• Boost Productivity and Profitability
    Because motivated employees are more engaged with their work, they tend to be more productive and deliver higher-quality results. In fact, research says highly engaged teams can increase business profitability by more than 20%.
  • Reduce Absenteeism and Turnover
    When motivation and engagement are low, people are more likely to call in sick or resign. The cost of both can be steep. On the other hand, Gallup says organizations with high engagement see significant benefits, with an average of 81% lower absenteeism and 43% lower turnover.
  • Improve Collaboration and Innovation
    Motivated people typically are more content with their jobs. As a result, they’re more open to teamwork and collaboration, which leads to better problem-solving and innovation. They also tend to be more efficient and willing to go above and beyond to achieve business objectives.

Most leaders understand the value of motivation. But motivating people is easier said than done. What can you do to fuel employee motivation? When work starts piling up and engagement is at a low ebb, try these 8 ideas to engage your team and steer them toward success:

8 Ways to Inspire Employee Motivation

1. Communicate the Big Picture

Regularly sharing information about your organization’s vision, goals, challenges, and achievements helps people feel more invested in its success. Here are some effective ways to keep people in the loop:

  • Articulate Your Expectations: This is essential. Unless people know how you define success, and understand how it relates to their roles and output, they have no way to gauge their status or progress.
  • Set Objectives Collaboratively: Work together to set clear, achievable objectives. This helps people grasp the purpose behind their work and how it fits into the company’s broader mission and strategy.
  • Provide Periodic Business Updates: Keep employees informed about how the organization is performing to plan. This is also an opportunity not only to focus on key issues but also to celebrate successes and milestones. Keep in mind that timely, specific public recognition is one of the most effective ways to motivate people.

2. Seek Employee Input

It’s easy to become so focused on top-down communication that you may overlook the value of employee input and feedback. Asking employees direct questions during a group meeting or private conversation lets them know you care about their opinions and are open to their ideas and concerns.

It’s also helpful to periodically gauge overall employee satisfaction and engagement by conducting anonymous surveys. This is an opportunity to remind people that their opinions matter. Ask for feedback about what needs improvement and suggestions for how to improve.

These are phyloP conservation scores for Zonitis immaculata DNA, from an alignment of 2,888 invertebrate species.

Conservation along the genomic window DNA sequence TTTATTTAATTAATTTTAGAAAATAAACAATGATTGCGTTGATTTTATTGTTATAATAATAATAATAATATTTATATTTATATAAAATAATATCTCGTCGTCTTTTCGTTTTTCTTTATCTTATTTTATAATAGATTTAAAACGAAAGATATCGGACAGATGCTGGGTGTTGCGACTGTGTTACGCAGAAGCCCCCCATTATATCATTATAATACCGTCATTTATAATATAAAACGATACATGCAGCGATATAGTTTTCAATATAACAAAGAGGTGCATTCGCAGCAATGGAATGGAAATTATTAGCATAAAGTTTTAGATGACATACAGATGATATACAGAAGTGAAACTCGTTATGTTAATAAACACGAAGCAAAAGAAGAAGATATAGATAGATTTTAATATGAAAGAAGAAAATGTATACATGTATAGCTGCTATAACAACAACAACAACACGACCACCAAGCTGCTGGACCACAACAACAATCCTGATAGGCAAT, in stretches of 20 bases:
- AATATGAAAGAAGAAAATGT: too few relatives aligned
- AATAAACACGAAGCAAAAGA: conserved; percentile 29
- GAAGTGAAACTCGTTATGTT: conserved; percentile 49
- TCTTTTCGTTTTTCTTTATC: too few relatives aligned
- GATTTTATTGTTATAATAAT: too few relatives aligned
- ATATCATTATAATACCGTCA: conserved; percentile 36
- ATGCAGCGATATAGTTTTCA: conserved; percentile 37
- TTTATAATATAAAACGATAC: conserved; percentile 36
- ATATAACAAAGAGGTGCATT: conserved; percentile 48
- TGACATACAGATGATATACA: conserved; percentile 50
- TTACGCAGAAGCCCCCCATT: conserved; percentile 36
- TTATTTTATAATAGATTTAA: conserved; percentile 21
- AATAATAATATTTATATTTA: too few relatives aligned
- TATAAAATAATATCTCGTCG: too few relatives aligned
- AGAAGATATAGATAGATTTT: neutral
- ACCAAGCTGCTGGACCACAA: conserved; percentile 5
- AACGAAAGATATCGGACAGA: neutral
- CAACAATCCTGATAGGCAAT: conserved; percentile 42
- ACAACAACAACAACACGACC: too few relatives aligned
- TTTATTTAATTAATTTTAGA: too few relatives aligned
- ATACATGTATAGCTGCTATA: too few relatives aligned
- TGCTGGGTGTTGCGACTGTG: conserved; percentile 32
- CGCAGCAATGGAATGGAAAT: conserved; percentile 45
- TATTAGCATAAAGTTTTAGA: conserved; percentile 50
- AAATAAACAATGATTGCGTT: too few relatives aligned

Of course, any input you receive deserves swift attention and action. A timely, thoughtful response tells employees you value their feedback. It’s also a way to demonstrate the kind of loyalty you hope they’ll return by doing their best.

3. Give People Autonomy

Handing employees some control over their work can be a highly effective motivator. This can be as simple as giving people a chance to work on projects they love or letting them choose a schedule they prefer from a variety of options.

When employees have a voice in defining their priorities and daily activities, they’re more likely to feel committed to their work and invested in their results.

4. Reward Success

People will sign up for your mission and stay with your business when you give them a reason to care. And recognizing their efforts is one of the most effective ways to build this kind of connection.

For example, implementing an employee incentive program is relatively straightforward strategy:

  • Focus first on how to align rewards with company values and goals.
  • For each level of achievement assign appropriate awards, such as crystal trophies and cash bonuses, as well as certificates and verbal recognition.
  • Establish clear, attainable criteria for receiving awards, and regularly share program guidelines with everyone who is eligible.
  • Build peer-to-peer recognition into the process, so employees can nominate colleagues for recognition.
  • Celebrate achievements publicly to increase visibility and inspire others.
  • Regularly review and update your incentive program to keep it fresh and relevant.

5. Foster a Positive Work Environment

Formal recognition isn’t the only way to shape employee attitudes and behavior. For instance, leaders can also make a significant impact on employee morale and motivation simply by fostering an open, supportive work environment. This includes:

  • Work structures and processes that encourage teamwork and collaboration,
  • Programs and policies that promote work-life balance, and
  • Opportunities for employees to socialize and form strong bonds.

The important thing to remember here is that, even in small companies, work cultures are complex. The status quote won’t change overnight. If your culture needs to shift, prepare to be intentional and consistent. It may take time, but you’ll be rewarded with lasting business impact.

6. Offer Opportunities for Professional Growth

What better way to motivate people than to enrich their professional knowledge and skills? Especially if your business is expanding rapidly, giving people opportunities to learn, develop, and grow within your organization can be a tremendous incentive.

There are many ways to help people expand their capabilities beyond formal training. For example, consider adding stretch assignments, cross-training, educational reimbursement, mentorships, and internal career advancement to the mix.